toxic jobs

Personal stories about toxic jobs and workplace woes.

August 30, 2012

Think big!

Starting off as a unemployed graduate with nothing better to do than join an activist group performing stunts to whip up media attention, Decca is now a media advocate for that global activist organization and expects one day to move into a permanent political position if not in her home government then with the United Nations. She's thinking big!

“As a media advocate I am heavily involved in media management,” explains Decca. “My job is to master and implement all of my organization’s tricks to gain access to the mass media in order to gain support for our issues and eventually the adoption by the home government of our policies.”

“Media advocacy requires art, imagination and the ability to react quickly and creatively to a fast changing environment,” says Decca. “I am constantly hunting for breaking news stories about any subject at all that can provide an opportunity for press comments about our particular issues – e.g. the recent poisonings and deaths from sprouts in Europe was used by us to highlight other environmental hazards related to our cause.”

“As a media advocate, I must always appear to be motivated by public health concerns and the right thing to do rather than by profit seeking,” says Decca. “I am a skilled communicator so I never present myself as being fanatic, moralistic, or self-righteous about a cause, and I mostly receive a sympathetic response from journalists – though it is true than some journalists are beginning to get bored with the issue I’m advocating, so I need to be constantly on the ball to maintain their interest.”

“Bearing in mind the tight time limitations of the media, I present my message as succinctly as I can in a few quotable sentences designed to be media stoppers,” says Decca. “If I’m involved in a media debate with the opposition I never answer diversionary questions – I just answer the question I want to answer, or ask the question that should have been asked.”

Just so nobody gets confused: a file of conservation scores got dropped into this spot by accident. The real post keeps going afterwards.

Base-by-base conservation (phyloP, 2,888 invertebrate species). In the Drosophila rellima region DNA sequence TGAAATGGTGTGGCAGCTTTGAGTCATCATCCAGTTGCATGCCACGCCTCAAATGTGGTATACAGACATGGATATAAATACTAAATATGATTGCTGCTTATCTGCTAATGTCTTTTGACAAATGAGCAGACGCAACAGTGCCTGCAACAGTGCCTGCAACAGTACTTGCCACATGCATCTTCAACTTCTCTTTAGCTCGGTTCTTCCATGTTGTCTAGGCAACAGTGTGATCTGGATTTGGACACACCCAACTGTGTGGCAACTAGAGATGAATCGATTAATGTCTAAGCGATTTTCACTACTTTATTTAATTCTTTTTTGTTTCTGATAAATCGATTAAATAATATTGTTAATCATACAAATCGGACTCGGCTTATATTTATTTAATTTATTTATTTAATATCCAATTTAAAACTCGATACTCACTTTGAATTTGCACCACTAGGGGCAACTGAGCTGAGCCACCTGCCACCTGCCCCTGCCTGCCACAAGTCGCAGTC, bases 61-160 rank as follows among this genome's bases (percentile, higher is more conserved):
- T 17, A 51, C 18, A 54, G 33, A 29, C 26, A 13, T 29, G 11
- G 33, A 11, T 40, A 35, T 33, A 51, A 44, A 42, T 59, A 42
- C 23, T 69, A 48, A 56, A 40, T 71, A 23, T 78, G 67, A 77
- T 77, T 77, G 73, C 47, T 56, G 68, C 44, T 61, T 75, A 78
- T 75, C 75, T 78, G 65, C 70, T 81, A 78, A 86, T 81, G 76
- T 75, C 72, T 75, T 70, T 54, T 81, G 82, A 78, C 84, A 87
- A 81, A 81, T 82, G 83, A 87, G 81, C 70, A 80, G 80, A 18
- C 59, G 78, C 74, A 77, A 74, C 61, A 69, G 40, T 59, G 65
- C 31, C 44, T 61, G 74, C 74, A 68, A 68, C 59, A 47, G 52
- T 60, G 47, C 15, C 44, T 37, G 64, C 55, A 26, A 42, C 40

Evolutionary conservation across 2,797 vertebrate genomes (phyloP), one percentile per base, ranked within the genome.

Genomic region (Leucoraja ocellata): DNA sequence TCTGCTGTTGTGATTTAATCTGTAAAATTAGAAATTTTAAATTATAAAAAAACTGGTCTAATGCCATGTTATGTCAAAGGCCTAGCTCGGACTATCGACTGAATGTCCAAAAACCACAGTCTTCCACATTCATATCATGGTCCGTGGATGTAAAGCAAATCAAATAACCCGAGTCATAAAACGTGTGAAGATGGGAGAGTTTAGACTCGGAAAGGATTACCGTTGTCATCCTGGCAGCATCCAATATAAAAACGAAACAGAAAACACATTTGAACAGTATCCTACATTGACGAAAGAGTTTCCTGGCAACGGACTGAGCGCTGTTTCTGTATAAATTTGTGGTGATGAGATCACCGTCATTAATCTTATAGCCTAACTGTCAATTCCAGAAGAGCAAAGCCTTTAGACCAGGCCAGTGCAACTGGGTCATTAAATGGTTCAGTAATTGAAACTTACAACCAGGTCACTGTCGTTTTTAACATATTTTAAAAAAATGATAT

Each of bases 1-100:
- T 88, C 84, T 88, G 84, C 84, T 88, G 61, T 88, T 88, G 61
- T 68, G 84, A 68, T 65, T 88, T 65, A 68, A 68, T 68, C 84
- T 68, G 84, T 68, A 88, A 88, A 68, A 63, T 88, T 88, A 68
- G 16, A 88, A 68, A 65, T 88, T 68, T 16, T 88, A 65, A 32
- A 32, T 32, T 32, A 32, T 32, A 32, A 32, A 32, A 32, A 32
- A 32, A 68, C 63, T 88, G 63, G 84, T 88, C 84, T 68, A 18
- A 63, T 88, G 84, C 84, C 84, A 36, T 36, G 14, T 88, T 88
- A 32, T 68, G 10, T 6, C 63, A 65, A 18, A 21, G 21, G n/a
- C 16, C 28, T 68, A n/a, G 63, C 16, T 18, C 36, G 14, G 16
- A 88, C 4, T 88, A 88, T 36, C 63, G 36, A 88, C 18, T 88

“Often, too, we create news in our own right,” says Decca. “Some of our fund-raising events attract celebrities and huge crowds and while we always aim to get media attention, it is so much easier when we make news when we are simply doing our job.”

“Because journalists do get bored with the same old issue being dragged out week in week out – and there’s only so many ways to flog a dead story – I sometimes have to appeal to our sponsors to run an advertisement – or pay for it ourselves.”

“It’s a good career,” says Decca. “I work with dedicated people for a good cause, I’m on first name terms with most journalists and some politicians and my future prospects are astronomical!”

Read more by Decca on this issue:

  • student activism

  • Media driven social policy

  • UN subverts democracy?

  • misuse of 'war' for other issues?

  • Education and activism

  • Welfare funding for activists

  • activist cults and sin taxes

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